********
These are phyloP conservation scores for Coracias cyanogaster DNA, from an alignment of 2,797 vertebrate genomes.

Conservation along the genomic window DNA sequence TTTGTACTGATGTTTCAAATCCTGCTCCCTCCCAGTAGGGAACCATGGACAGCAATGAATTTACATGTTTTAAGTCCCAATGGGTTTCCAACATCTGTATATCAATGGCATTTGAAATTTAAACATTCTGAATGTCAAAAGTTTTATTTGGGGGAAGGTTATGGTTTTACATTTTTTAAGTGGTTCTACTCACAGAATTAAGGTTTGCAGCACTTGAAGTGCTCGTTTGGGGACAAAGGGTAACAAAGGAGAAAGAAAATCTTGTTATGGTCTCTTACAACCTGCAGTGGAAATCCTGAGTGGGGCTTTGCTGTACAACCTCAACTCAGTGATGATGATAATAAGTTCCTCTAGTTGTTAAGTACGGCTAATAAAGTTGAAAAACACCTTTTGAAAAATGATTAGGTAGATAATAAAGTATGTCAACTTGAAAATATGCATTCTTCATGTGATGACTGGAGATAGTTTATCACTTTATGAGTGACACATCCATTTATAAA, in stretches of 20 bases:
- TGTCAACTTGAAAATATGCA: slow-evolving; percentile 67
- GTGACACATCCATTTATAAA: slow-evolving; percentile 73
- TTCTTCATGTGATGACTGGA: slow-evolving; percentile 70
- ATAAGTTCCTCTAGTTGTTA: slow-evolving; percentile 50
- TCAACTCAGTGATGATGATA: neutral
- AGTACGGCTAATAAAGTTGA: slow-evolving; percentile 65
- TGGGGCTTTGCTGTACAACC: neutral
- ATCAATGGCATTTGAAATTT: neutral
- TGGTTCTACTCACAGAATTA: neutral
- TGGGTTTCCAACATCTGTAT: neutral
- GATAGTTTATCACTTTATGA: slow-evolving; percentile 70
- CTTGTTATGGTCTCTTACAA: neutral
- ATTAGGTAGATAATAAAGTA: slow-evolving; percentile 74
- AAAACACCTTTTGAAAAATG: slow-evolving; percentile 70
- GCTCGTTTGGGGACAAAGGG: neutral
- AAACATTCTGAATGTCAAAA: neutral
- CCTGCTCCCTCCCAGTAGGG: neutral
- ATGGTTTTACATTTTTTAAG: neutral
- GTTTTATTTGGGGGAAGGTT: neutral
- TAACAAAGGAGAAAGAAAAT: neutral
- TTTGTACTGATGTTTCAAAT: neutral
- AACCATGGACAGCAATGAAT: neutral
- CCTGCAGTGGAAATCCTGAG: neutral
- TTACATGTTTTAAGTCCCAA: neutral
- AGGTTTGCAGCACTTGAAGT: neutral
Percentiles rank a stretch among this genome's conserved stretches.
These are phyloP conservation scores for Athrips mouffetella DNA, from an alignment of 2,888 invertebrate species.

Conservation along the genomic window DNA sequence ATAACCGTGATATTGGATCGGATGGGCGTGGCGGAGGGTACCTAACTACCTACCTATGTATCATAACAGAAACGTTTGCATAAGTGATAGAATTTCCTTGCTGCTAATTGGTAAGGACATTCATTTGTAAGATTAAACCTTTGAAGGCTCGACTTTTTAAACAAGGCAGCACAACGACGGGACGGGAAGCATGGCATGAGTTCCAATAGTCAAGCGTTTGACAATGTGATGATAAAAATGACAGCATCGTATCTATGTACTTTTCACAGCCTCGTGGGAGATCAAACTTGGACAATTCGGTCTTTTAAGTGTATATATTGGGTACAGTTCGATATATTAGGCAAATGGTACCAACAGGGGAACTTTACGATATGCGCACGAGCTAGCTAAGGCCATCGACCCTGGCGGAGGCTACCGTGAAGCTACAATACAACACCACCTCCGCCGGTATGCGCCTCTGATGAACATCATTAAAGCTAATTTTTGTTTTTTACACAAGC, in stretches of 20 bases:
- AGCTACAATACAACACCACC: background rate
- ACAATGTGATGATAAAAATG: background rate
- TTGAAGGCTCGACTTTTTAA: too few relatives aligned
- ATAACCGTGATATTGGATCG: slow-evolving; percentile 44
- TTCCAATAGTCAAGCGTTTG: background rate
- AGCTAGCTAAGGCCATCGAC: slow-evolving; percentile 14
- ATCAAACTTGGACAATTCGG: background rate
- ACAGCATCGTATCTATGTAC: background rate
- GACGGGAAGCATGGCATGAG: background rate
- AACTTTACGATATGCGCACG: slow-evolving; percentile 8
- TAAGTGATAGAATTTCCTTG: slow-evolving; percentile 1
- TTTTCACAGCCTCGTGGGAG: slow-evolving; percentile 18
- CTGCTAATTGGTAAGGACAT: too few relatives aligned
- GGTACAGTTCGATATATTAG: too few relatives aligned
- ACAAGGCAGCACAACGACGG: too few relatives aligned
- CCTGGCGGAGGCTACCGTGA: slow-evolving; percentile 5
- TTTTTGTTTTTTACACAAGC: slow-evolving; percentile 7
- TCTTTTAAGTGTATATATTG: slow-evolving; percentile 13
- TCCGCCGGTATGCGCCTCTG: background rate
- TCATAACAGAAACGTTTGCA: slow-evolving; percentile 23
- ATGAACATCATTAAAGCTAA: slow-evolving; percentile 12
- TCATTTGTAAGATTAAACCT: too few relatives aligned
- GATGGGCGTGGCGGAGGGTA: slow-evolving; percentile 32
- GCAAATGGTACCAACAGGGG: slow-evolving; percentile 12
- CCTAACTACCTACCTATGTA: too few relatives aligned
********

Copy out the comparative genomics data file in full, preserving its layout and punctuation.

These are phyloP conservation scores for Coracias cyanogaster DNA, from an alignment of 2,797 vertebrate genomes.

Conservation along the genomic window DNA sequence TTTGTACTGATGTTTCAAATCCTGCTCCCTCCCAGTAGGGAACCATGGACAGCAATGAATTTACATGTTTTAAGTCCCAATGGGTTTCCAACATCTGTATATCAATGGCATTTGAAATTTAAACATTCTGAATGTCAAAAGTTTTATTTGGGGGAAGGTTATGGTTTTACATTTTTTAAGTGGTTCTACTCACAGAATTAAGGTTTGCAGCACTTGAAGTGCTCGTTTGGGGACAAAGGGTAACAAAGGAGAAAGAAAATCTTGTTATGGTCTCTTACAACCTGCAGTGGAAATCCTGAGTGGGGCTTTGCTGTACAACCTCAACTCAGTGATGATGATAATAAGTTCCTCTAGTTGTTAAGTACGGCTAATAAAGTTGAAAAACACCTTTTGAAAAATGATTAGGTAGATAATAAAGTATGTCAACTTGAAAATATGCATTCTTCATGTGATGACTGGAGATAGTTTATCACTTTATGAGTGACACATCCATTTATAAA, in stretches of 20 bases:
- TGTCAACTTGAAAATATGCA: slow-evolving; percentile 67
- GTGACACATCCATTTATAAA: slow-evolving; percentile 73
- TTCTTCATGTGATGACTGGA: slow-evolving; percentile 70
- ATAAGTTCCTCTAGTTGTTA: slow-evolving; percentile 50
- TCAACTCAGTGATGATGATA: neutral
- AGTACGGCTAATAAAGTTGA: slow-evolving; percentile 65
- TGGGGCTTTGCTGTACAACC: neutral
- ATCAATGGCATTTGAAATTT: neutral
- TGGTTCTACTCACAGAATTA: neutral
- TGGGTTTCCAACATCTGTAT: neutral
- GATAGTTTATCACTTTATGA: slow-evolving; percentile 70
- CTTGTTATGGTCTCTTACAA: neutral
- ATTAGGTAGATAATAAAGTA: slow-evolving; percentile 74
- AAAACACCTTTTGAAAAATG: slow-evolving; percentile 70
- GCTCGTTTGGGGACAAAGGG: neutral
- AAACATTCTGAATGTCAAAA: neutral
- CCTGCTCCCTCCCAGTAGGG: neutral
- ATGGTTTTACATTTTTTAAG: neutral
- GTTTTATTTGGGGGAAGGTT: neutral
- TAACAAAGGAGAAAGAAAAT: neutral
- TTTGTACTGATGTTTCAAAT: neutral
- AACCATGGACAGCAATGAAT: neutral
- CCTGCAGTGGAAATCCTGAG: neutral
- TTACATGTTTTAAGTCCCAA: neutral
- AGGTTTGCAGCACTTGAAGT: neutral
Percentiles rank a stretch among this genome's conserved stretches.
These are phyloP conservation scores for Athrips mouffetella DNA, from an alignment of 2,888 invertebrate species.

Conservation along the genomic window DNA sequence ATAACCGTGATATTGGATCGGATGGGCGTGGCGGAGGGTACCTAACTACCTACCTATGTATCATAACAGAAACGTTTGCATAAGTGATAGAATTTCCTTGCTGCTAATTGGTAAGGACATTCATTTGTAAGATTAAACCTTTGAAGGCTCGACTTTTTAAACAAGGCAGCACAACGACGGGACGGGAAGCATGGCATGAGTTCCAATAGTCAAGCGTTTGACAATGTGATGATAAAAATGACAGCATCGTATCTATGTACTTTTCACAGCCTCGTGGGAGATCAAACTTGGACAATTCGGTCTTTTAAGTGTATATATTGGGTACAGTTCGATATATTAGGCAAATGGTACCAACAGGGGAACTTTACGATATGCGCACGAGCTAGCTAAGGCCATCGACCCTGGCGGAGGCTACCGTGAAGCTACAATACAACACCACCTCCGCCGGTATGCGCCTCTGATGAACATCATTAAAGCTAATTTTTGTTTTTTACACAAGC, in stretches of 20 bases:
- AGCTACAATACAACACCACC: background rate
- ACAATGTGATGATAAAAATG: background rate
- TTGAAGGCTCGACTTTTTAA: too few relatives aligned
- ATAACCGTGATATTGGATCG: slow-evolving; percentile 44
- TTCCAATAGTCAAGCGTTTG: background rate
- AGCTAGCTAAGGCCATCGAC: slow-evolving; percentile 14
- ATCAAACTTGGACAATTCGG: background rate
- ACAGCATCGTATCTATGTAC: background rate
- GACGGGAAGCATGGCATGAG: background rate
- AACTTTACGATATGCGCACG: slow-evolving; percentile 8
- TAAGTGATAGAATTTCCTTG: slow-evolving; percentile 1
- TTTTCACAGCCTCGTGGGAG: slow-evolving; percentile 18
- CTGCTAATTGGTAAGGACAT: too few relatives aligned
- GGTACAGTTCGATATATTAG: too few relatives aligned
- ACAAGGCAGCACAACGACGG: too few relatives aligned
- CCTGGCGGAGGCTACCGTGA: slow-evolving; percentile 5
- TTTTTGTTTTTTACACAAGC: slow-evolving; percentile 7
- TCTTTTAAGTGTATATATTG: slow-evolving; percentile 13
- TCCGCCGGTATGCGCCTCTG: background rate
- TCATAACAGAAACGTTTGCA: slow-evolving; percentile 23
- ATGAACATCATTAAAGCTAA: slow-evolving; percentile 12
- TCATTTGTAAGATTAAACCT: too few relatives aligned
- GATGGGCGTGGCGGAGGGTA: slow-evolving; percentile 32
- GCAAATGGTACCAACAGGGG: slow-evolving; percentile 12
- CCTAACTACCTACCTATGTA: too few relatives aligned